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Understanding the Effects of Antiprofiling Policies

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  • Paul Heaton

Abstract

Many police agencies have enacted measures designed to reduce racial profiling, yet little empirical evidence exists regarding the effects of such programs. This article uses the occurrence of a racial profiling scandal in New Jersey to quantify the effect of a move toward race-neutral policing. The scandal and subsequent reforms led to an estimated 16-33 percent decrease in annual arrests of minorities for motor vehicle theft. I also present evidence that, as policing against minorities decreased, motor vehicle theft increased in areas populated by minorities. My implied elasticities do not suggest that minorities respond to policing intensity differently than the general population. New Jersey data generate little strong evidence of additional adverse responses by minorities to lessened police scrutiny. The findings are robust to a number of specification checks, and similar patterns are observable in Maryland, a state that experienced a profiling scandal several years before New Jersey. (c) 2010 by The University of Chicago. All rights reserved.

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  • Paul Heaton, 2010. "Understanding the Effects of Antiprofiling Policies," Journal of Law and Economics, University of Chicago Press, vol. 53(1), pages 29-64, February.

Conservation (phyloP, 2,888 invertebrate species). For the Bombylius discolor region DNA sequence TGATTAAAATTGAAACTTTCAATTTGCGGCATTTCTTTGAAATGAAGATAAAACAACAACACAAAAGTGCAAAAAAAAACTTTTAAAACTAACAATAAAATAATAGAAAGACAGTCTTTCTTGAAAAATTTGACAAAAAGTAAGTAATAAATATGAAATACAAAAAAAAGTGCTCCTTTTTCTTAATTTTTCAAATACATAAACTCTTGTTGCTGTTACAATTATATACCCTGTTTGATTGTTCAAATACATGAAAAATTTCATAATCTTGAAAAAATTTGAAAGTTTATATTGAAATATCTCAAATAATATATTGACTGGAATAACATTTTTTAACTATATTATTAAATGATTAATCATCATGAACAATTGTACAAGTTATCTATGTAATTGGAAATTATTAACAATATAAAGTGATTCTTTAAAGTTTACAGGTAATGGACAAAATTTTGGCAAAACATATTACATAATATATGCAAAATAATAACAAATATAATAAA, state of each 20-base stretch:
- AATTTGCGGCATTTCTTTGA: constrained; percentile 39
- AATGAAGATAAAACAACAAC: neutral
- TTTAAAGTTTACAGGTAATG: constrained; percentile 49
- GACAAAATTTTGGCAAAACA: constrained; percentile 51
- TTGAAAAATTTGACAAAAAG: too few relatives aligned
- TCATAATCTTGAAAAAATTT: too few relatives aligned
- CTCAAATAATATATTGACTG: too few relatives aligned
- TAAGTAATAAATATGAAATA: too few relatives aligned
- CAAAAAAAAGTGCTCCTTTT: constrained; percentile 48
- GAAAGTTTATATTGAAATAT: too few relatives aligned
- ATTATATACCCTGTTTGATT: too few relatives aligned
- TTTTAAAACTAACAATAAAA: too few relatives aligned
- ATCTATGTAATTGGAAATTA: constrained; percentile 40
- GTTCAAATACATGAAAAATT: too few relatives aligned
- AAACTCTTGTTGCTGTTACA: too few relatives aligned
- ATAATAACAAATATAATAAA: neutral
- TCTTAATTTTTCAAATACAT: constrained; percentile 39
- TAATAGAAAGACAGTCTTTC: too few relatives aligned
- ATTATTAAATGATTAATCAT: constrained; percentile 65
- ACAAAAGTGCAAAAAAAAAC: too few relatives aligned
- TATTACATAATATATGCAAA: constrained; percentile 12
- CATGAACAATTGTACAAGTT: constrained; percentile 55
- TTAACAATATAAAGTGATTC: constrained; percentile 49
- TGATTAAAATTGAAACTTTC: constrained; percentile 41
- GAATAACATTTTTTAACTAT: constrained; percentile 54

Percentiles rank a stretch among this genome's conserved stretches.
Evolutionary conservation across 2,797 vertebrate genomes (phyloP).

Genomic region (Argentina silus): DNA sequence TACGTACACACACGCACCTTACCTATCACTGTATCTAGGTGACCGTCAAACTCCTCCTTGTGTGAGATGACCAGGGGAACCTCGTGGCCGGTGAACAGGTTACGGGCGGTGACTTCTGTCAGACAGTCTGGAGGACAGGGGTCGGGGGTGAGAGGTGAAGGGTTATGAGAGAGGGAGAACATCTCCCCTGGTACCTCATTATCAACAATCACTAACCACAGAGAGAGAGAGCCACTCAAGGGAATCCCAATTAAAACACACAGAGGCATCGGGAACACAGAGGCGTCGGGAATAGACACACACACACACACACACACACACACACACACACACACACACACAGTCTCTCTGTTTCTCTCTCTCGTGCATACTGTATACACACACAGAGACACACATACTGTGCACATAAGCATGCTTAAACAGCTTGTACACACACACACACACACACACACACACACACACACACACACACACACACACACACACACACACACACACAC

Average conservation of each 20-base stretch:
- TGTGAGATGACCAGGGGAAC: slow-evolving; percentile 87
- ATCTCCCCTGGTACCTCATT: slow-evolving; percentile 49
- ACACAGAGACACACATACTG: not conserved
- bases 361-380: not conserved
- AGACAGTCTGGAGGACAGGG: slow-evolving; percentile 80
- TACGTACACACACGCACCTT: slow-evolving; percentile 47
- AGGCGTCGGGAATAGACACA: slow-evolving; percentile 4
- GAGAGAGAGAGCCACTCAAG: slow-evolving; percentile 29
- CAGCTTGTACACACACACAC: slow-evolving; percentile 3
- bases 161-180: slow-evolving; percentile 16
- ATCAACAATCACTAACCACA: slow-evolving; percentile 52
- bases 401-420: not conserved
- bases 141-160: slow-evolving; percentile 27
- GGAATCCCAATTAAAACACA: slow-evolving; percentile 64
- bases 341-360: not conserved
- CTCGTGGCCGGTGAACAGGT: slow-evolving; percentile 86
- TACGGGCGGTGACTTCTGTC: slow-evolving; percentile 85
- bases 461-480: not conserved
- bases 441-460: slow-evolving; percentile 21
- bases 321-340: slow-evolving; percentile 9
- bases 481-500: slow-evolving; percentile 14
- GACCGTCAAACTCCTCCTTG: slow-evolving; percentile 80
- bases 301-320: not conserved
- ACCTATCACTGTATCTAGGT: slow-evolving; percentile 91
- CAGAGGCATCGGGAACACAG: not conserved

• Handle: RePEc:ucp:jlawec:v:53:y:2010:i:1:p:29-64
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    References listed on IDEAS

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    Cited by:

    1. Ana María Ibáñez & Amy Ritterbusch & Catherine Rodríguez, 2017. "Impact of a Judicial System Reform on Police Behavior: Evidence on Juvenile Crime in Colombia," DOCUMENTOS CEDE 015428, UNIVERSIDAD DE LOS ANDES-CEDE.
    2. Steven N. Durlauf & Daniel S. Nagin, 2010. "The Deterrent Effect of Imprisonment," NBER Chapters,in: Controlling Crime: Strategies and Tradeoffs, pages 43-94 National Bureau of Economic Research, Inc.
    3. Shi, Lan, 2009. "The limit of oversight in policing: Evidence from the 2001 Cincinnati riot," Journal of Public Economics, Elsevier, vol. 93(1-2), pages 99-113, February.

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